Livestock farms in England polluted rivers 300 times last year, causing 20 major incidents, according to the latest government figures.
Yet only six farms were prosecuted in 2021, with the Environment Agency handing out warning letters instead.
The dairy industry – mainly thanks to the waste produced by its millions of cows – is the worst environmental offender, linked to half of all agricultural pollution.
The government has said prosecution is a last resort for repeat offenders.
The National Farmers Union (NFU) said all farmers take their environmental responsibilities seriously and are taking “voluntary action through industry-led initiatives to make improvements that benefit the aquatic environment”.
Much of the environmental threat to rivers from agriculture comes from cow waste called slurry – a mixture of manure and water that farmers store and spread as fertilizer.
Each of the UK’s 2.6 million dairy cows produces up to 53 liters of manure a day. That’s around 50 billion liters of manure a year – enough to fill Wembley Stadium more than 12 times.
The slurry produced must be stored but it can run off from poorly maintained containers or, if it is applied too much to the land or if it rains a lot, it can run off the fields.
Serious pollution incidents can result in prosecution.
One of the offenders is Michael Aylesbury, director of Cross Keys Farms Ltd. In June this year he was ordered to pay over £25,000 for polluting the River Frome in Somerset with slurry in 2020.
He had already been prosecuted for polluting the same stretch of the Frome in 2016, an incident that killed more than 1,700 fish.
Sue Everett lives by the river and filmed the most recent event in 2020.
“The first thing was the smell – it was terrible,” she said. “As I approached the river, I could see it was dark. The next morning I went out with my camera and took videos of the dead fish.”
She fears the public is unaware of the threat agricultural slurry poses to rivers, saying: “I think agricultural pollution has been hidden for far too long.”
But the government, farmers and the dairy industry say they are all taking action to tackle slurry pollution in rivers.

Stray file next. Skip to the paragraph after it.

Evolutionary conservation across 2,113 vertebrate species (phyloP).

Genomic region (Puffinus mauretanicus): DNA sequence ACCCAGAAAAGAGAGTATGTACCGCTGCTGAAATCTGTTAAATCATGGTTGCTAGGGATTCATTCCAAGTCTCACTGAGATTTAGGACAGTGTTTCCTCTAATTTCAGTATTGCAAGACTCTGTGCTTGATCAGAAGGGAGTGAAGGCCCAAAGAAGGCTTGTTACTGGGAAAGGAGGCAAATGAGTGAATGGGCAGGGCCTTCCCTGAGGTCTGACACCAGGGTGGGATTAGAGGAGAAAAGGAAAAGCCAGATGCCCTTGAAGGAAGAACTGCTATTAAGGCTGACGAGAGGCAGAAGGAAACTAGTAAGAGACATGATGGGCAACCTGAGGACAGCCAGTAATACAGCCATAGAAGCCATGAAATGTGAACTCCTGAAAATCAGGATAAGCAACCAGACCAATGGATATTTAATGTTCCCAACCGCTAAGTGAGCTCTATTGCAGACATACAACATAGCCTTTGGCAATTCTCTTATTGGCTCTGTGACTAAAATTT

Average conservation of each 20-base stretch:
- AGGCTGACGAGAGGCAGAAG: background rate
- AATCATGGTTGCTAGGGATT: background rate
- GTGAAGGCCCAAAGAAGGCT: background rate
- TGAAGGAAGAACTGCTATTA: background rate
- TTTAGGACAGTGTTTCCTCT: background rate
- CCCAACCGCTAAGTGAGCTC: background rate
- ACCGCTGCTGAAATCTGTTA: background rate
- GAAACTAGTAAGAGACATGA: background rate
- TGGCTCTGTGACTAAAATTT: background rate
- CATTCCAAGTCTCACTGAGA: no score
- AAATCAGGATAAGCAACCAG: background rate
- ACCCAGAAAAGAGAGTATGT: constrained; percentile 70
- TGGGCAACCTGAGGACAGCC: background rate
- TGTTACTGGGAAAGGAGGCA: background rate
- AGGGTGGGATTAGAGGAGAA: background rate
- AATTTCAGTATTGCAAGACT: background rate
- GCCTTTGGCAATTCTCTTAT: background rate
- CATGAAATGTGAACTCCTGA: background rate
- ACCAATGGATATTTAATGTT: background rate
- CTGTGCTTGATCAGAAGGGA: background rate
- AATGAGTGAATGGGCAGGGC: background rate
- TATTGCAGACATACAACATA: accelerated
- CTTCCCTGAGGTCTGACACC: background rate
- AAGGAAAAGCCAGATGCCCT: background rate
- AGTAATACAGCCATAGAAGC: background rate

Kate Hoare, based near Saltash in Cornwall, is one of the farmers leading the way.
Not only does she carefully manage her slurry, but she has installed one of the UK’s first covered slurry lagoons which can capture methane gas to use to fuel her tractor.
She describes slurry as “liquid gold” and says every farmer knows the value of keeping it on the land and out of the rivers.
“It helps the soil, and it helps the grass, and it helps the cows produce the milk that we need to sell,” she said.
“So I think that’s at the forefront of every dairy farmer’s mind – how they can improve their slurry store and prevent it from filling up with rainwater and get the most out of this product.
“Because we’re all good at recycling, as you know. That’s what we do as farmers.”
To ensure best practice, farms are inspected by the Environment Agency. In 2021, 721 inspections were carried out on 693 farms.
More than half of the inspections revealed that the farmers violated the regulations governing the storage of liquid manure.
Freshwater fish conservation group Wildfish is currently suing the government over its treatment of water companies that pump sewage into rivers and seas.
But its managing director Nick Measham is also concerned about the threat posed by dairy farming and the slurry it produces.
He said: “More and more we are seeing across the country industrial scale agricultural units, particularly dairy and beef units. The manure they produce has to go somewhere.
“Frequently, farmers think of the river as an open sewer. This sludge is a really potent substance. I mean, it’s much more potent in terms of water impact than human sewage.”
“They have increased the number of agricultural inspectors, but until a few years ago the probability that you as a farmer would be inspected was about one in 200 years. So it is clear that this isn’t much incentive to clean up your act.”
The Environment Agency said it was working ‘constructively’ with farmers to reduce water pollution and had increased the number of inspections to more than 3,000 since January this year .
He added that since April 2021, he had issued at least 140 warning letters and demanded 6,169 improvement actions in farms, of which 2,791 were carried out.
He said he was focusing on “high-risk locations, previously non-compliant businesses and agricultural sectors of greatest concern”.
But he admitted that only six farm prosecutions had taken place in 2021/22, saying the legal action was being used as “a last resort in the event of persistent non-compliance”.
Defra said it had doubled funding for its Catchment Sensitive Farming program, which provides free advice to farmers to help them better manage manure and soils.
And, earlier this month, it made available a £13million slurry infrastructure grant for farmers to improve their storage.
The NFU hailed the funding, saying farmers had already reduced serious pollution incidents year-on-year by 75% compared to 2000.
NFU Vice-Chairman Tom Bradshaw said: “The NFU will continue to work with Defra and the Environment Agency through their infringement advisory approach, to effectively communicate agricultural rules for directing water to its members.”
Meanwhile, the UK’s biggest dairy company, Arla, said it was now paying its farmers to work in a more environmentally friendly way.
A spokeswoman said: “Our farmer owners are rewarded with the price of milk for covering slurry stores, using certain slurry spreading techniques, and using slurry to make biogas, a type of renewable energy that can be used to generate electricity and power vehicles.”